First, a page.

Lighting in Design Q1 2023
I n a recent column for our sister publication, Sparks Electrical News , Philip Hammond from the BHA School of Lighting noted that he is deep ly conscious of the impact of over-illumination in indoor applications and even more aware of the dramatic effect of excessive outdoor lighting. “Lighting that is too bright is damaging to the en vironment in general, but particularly to the fauna and flora. My research into the adverse effects of most outdoor lighting continues. I hope to com plete it early in 2023 and write a research paper on my findings. Much has been done in the UK, Europe and the USA. In fact, I have participated in some of the research and experimental work that has been done and continues in Denmark.” I read recently that a team of researchers fromSweden and the USA is pushing to establish a common methodology for how to define light pollution and measure its astronomical, ecolog ical, and human consequences. Many studies have claimed ill effects of light at night (LAN) on stargazing, on flora and fauna, and on people’s health, but the lack of a uniform approach can make it difficult to reach universal conclusions and is hindering efforts to tackle the problems on a broad scale, note the authors of a paper published at last year’s Lux Europa 2022 conference in Prague. In all three fields (astronomical, ecological and human), a plethora of methods is used for measuring the dependent and independent var iables. The authors, led by Annika K. Jägerbrand of Halmstad University in Halmstad, Sweden, say there is a compelling need to resolve the inconsistencies, because a multitude of studies do indeed, in their own manner, illustrate the damaging effects of light at night across all three areas. For example, they point to the lose-lose proposition that light at night can sometimes make some species more vulnerable to pred ators who normally only work by day, while in other instances it can shrink feeding grounds by undermining natural habitats, as pointed out in different studies. But the methods applied in light pollution studies vary widely, thus meaningful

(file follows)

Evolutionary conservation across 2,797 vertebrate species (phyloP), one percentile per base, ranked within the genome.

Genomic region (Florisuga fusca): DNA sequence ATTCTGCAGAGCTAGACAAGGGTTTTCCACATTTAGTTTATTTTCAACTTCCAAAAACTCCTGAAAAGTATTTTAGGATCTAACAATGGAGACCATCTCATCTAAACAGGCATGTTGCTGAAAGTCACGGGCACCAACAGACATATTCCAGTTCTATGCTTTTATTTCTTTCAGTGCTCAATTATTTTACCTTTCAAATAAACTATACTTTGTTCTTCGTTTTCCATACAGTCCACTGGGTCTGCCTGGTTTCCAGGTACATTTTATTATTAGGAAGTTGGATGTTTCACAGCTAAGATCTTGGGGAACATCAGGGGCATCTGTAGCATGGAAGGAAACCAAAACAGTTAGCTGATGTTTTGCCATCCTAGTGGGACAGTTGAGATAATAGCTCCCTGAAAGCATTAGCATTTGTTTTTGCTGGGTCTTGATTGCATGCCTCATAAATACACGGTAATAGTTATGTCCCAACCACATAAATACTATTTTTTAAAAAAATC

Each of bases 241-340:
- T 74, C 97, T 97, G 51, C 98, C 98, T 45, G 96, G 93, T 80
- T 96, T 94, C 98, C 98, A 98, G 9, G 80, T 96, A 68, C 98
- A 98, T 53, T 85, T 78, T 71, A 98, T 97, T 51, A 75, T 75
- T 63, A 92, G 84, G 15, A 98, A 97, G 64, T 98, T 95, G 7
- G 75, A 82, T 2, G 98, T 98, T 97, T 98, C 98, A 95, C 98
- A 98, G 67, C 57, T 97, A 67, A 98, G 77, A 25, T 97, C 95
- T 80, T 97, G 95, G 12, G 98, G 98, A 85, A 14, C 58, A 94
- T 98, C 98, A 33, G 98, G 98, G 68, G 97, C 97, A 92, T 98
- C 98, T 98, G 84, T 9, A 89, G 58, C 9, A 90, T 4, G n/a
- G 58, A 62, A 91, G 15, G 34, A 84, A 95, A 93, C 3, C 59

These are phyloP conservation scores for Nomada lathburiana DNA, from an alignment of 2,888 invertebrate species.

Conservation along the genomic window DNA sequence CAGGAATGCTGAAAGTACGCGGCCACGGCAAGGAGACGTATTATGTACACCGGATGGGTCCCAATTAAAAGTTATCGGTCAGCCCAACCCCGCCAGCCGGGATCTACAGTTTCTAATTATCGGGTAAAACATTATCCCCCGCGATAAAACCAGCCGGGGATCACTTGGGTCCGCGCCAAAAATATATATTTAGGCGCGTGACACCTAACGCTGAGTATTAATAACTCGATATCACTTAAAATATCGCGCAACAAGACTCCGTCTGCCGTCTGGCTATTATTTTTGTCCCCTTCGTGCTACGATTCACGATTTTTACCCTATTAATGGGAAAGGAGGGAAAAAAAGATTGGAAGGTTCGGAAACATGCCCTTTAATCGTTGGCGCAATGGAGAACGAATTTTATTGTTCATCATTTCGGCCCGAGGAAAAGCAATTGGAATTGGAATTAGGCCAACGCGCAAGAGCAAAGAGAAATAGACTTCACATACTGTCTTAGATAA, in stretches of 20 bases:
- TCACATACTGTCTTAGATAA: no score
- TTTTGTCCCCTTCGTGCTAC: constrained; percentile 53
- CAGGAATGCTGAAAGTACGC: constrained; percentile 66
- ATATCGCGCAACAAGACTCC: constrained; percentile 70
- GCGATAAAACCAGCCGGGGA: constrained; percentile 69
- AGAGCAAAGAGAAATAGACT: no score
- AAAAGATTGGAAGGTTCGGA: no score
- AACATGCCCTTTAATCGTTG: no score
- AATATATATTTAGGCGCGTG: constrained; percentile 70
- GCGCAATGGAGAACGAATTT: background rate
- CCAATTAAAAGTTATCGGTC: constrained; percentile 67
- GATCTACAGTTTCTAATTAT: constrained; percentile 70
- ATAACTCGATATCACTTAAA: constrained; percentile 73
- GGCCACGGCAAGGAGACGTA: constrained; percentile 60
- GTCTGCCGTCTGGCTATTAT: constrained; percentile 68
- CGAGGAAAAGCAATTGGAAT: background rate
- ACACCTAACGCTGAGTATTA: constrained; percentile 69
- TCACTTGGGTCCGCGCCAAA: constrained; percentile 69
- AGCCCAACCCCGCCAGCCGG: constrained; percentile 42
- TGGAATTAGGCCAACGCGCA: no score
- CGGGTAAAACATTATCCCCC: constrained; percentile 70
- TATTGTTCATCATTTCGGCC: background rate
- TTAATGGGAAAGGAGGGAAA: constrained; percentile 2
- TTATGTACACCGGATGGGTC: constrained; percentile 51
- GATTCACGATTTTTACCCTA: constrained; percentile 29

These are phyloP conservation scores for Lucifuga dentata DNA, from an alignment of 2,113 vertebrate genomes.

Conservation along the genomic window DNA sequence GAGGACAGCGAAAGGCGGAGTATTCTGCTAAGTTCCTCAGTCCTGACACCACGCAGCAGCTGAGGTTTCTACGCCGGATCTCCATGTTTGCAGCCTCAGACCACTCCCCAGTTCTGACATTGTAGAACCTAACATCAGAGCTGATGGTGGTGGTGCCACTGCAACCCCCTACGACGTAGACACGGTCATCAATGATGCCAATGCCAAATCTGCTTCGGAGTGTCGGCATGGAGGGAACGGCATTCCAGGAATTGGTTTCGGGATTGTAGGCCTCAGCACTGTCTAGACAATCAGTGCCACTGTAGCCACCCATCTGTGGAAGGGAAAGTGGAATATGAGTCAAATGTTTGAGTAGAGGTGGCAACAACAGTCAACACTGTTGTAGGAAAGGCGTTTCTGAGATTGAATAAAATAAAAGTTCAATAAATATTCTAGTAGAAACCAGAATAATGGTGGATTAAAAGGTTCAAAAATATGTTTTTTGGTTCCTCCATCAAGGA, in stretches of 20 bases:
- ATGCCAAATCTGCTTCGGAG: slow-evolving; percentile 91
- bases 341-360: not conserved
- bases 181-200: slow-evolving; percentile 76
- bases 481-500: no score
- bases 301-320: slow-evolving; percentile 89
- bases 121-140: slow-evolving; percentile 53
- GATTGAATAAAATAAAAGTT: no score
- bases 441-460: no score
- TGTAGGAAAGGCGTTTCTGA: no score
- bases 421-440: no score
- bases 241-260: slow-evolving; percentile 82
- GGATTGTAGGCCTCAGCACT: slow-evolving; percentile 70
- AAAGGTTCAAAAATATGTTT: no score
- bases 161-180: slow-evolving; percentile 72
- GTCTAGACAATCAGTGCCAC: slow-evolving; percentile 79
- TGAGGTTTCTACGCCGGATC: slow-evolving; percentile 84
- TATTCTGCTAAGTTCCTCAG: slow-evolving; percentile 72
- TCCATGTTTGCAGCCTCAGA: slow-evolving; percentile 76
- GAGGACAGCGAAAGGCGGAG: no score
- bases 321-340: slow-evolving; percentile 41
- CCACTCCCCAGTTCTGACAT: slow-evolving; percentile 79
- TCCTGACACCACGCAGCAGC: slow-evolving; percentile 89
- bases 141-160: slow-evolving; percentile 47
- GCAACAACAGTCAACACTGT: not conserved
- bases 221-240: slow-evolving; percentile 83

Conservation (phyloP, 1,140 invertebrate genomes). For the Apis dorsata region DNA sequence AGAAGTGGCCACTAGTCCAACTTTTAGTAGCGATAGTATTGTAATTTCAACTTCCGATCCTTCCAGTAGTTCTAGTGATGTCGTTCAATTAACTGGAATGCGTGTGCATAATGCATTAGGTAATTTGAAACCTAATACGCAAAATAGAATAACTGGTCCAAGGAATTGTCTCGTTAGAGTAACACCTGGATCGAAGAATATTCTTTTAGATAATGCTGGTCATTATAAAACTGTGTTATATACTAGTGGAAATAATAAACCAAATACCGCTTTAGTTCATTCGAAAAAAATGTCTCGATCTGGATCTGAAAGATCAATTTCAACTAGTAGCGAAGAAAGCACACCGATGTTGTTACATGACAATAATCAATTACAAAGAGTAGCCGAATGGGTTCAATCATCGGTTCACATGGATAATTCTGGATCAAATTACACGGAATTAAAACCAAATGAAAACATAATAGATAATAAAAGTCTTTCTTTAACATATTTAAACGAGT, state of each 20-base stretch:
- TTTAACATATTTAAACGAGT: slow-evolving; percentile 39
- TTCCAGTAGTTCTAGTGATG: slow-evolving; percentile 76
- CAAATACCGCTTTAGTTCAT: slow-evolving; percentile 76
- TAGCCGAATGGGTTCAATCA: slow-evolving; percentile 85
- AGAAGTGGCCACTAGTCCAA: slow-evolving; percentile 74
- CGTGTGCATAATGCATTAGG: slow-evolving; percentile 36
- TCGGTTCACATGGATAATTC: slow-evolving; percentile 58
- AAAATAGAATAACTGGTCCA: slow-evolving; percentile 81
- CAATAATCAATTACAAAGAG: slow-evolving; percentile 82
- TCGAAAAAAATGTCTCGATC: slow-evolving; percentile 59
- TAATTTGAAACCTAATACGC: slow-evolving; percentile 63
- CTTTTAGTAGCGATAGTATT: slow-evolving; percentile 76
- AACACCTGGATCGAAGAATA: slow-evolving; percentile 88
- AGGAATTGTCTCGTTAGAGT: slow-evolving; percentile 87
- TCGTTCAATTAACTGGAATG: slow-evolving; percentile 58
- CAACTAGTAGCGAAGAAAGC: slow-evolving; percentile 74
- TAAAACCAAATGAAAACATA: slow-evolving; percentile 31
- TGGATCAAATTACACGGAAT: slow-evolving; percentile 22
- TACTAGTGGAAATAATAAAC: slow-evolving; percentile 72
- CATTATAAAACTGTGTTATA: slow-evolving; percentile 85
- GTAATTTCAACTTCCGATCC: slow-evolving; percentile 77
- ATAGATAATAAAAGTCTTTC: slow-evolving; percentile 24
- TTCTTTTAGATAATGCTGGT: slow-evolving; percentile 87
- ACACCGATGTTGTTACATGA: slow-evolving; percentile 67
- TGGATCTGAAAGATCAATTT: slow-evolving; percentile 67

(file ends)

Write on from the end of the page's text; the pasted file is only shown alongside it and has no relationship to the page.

and actionable data is not easily attained. In another recent study, a German research group has attempted to quantify the extent to which artificial lighting has caused stars to van ish from human view. In suggesting an alarming 60% decline over 18 years, the team implicates LEDs in more ways than one. The researchers from the GFZ German Research Centre for Geosciences in Potsdam correlated star visibility with changes in sky brightness as measured by 51 351 individuals who used a template provided by Tucson, Arizona’s National Optical-Infrared Astronomy Research Laboratory, which is part of the U.S. government’s National Science Foundation. The measurements took place between January 2011 and August 2022 and revealed an annual increase of 9.6% in sky brightness. “For an 18-year period (such as the duration of a human childhood), this rate of change would increase sky brightness by more than a factor of 4,” the team states in the paper lead by Chris topher C.M. Kyba. “A location with 250 visible stars would see that number reduce to 100 visible stars over the same period.” Doing the math, that means that 60% of stars are fading from view every 18 years. The researchers note that earlier measure ments of sky brightness taken from satellites have failed to capture blue spectra that can veer skywards from LED lighting. And, they note, blue light energy is particularly guilty of washing out the view of stars. The report does not mention the increase in blue spectra detected in another recent study of similar years in Europe by Brit ain’s University of Exeter, but the two studies corroborate that blue wavelengths are night sky culprits. Even properly pointed streetlights can be culpable night-sky villains in the general sense that the energy efficiency of LEDs has encouraged their adoption, making artificial lighting more widespread than in pre-LED days. As you can see, there are a number of con cerns; however, more research is needed – and will be conducted – over the coming years. Watch this space.
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LiD Q1 - 2023
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